Safety Tips for Running with Your Dog

Posted on Mar 13, 2013

There is just something so peaceful about getting out on a mountain trail with my best friend, that makes my day so much better! The dog is always ready for an adventure in the woods. My Lilo would go three times a day if I’d let her. I couldn’t imagine those long trail training runs without my faithful running buddy by my side. Here are some tips for making sure you don’t over do it with your dog.

  • Before exercising with your dog, make sure he is physically fit enough to handle it.

Dogs should be evaluated by a veterinarian before beginning a workout program. Also consider your dogs age. Long distance isn’t good for developing dogs, and dogs that are too old may need to take it easy as well.

  • Ease your dog into running.

Start your dog slowly, just like you would if it was you starting out. If you gradually increase the miles, your dogs pads will toughen up and it will make him less susceptible to injury. Check your dogs pads often. Make sure there isn’t any raw spots or bleeding. If this occurs give him a few days off running.

  • Stick to the trails when you can.

Whenever possible run on the trails. The softer surface will be easier on your dogs joints.

  • Off leash running.

My dog is always on leash except when we are out on the mountain trails exploring.( so much more enjoyable!) As long as your dog has excellent recall and for the most part will stay close to you, I encourage the off leash time. I do not recommend this for puppies. I have had to help people find their puppy that got lost in the woods. That’s a scary feeling! It was only after I went through training class and had fully bonded with Lilo that I trusted she would stay by my side. About a year old in most cases.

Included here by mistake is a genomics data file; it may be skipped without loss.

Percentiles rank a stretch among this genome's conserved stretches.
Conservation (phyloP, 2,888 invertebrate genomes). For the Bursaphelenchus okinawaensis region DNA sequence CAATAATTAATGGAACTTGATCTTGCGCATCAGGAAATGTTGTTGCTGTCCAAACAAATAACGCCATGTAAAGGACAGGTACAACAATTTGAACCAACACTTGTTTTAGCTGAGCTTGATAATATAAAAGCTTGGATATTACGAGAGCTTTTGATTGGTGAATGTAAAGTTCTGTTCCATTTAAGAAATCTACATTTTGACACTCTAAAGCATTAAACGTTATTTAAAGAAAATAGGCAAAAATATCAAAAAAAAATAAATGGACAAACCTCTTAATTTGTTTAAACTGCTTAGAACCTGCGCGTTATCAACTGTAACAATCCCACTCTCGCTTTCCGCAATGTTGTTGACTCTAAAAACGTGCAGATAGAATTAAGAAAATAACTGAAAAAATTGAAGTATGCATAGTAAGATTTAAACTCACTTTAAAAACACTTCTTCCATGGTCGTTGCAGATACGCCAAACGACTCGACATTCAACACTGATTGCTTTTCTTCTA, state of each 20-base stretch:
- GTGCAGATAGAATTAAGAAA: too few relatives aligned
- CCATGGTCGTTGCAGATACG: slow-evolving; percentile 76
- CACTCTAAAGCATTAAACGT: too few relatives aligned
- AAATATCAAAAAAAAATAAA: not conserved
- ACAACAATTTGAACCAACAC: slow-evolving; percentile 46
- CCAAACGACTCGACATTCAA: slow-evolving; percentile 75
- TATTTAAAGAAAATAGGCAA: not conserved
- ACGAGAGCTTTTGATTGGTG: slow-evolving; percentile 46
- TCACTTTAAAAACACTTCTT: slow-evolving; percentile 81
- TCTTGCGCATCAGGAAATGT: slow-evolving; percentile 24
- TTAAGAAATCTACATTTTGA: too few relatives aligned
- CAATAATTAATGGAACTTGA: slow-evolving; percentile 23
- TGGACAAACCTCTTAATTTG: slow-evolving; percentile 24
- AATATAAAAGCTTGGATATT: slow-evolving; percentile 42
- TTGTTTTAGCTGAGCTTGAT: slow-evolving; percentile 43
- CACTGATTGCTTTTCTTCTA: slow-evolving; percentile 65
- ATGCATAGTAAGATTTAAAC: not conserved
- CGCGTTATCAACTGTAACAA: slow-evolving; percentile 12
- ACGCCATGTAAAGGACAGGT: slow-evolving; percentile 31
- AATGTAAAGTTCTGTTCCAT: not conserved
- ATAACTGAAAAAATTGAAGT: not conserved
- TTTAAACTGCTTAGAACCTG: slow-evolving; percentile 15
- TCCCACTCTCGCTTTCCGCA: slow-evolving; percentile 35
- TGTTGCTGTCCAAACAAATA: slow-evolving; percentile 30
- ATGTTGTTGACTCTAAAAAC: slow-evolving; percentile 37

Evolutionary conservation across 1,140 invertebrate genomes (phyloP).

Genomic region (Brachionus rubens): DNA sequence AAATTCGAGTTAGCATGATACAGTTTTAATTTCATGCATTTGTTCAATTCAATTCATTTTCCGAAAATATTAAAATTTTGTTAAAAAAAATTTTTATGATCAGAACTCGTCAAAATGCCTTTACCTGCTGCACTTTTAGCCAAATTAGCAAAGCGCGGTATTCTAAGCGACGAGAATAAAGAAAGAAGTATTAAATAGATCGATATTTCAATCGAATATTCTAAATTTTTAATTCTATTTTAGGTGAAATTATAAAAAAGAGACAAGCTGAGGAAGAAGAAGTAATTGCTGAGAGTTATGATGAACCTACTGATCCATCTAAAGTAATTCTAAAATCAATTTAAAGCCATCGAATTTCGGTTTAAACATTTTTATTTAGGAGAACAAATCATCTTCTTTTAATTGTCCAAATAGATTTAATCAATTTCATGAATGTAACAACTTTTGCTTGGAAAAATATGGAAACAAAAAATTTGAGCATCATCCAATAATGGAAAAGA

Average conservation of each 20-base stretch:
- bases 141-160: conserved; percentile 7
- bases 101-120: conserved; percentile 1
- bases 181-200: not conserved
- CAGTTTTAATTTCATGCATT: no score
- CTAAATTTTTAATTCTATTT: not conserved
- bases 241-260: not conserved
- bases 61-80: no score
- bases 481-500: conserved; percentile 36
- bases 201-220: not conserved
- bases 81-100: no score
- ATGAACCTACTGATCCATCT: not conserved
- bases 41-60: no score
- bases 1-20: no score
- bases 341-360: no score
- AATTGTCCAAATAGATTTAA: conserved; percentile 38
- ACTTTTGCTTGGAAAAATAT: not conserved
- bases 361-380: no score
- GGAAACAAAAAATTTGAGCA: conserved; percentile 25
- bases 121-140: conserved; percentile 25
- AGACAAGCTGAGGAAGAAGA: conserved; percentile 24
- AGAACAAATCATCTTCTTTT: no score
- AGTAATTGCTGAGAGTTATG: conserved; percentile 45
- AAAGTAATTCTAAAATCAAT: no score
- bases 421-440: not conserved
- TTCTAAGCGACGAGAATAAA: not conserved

• Watch for overheating

 Be familiar with the signs of  fatigue or heat illness which include slowing down, panting, foaming at the

mouth, inability to stand, weakness, uncontrolled movement, glazed eyes. If you notice any of these

things cool your dog immediately by wetting him down with cold water and getting him into the shade or

an air-conditioned area. If your dog starts to vomit or doesn’t improve within 10 minutes or so, seek

veterinary help as soon as possible.

  • Stay hydrated

I always carry a water bottle in the car with me for my dog when exercising long periods of time.

  • Consider your dogs breed

Some breeds are better equipped for harder exercise than others, greyhounds for example, do better with shorter sprints while pit bulls have a higher endurance and can tolerate longer distances.

 

Exercising your dog is a great way to strengthen your bond. Follow the tips above to make sure that you both are safe!!

 

Run Happy!!

 

 

 

 

 

 

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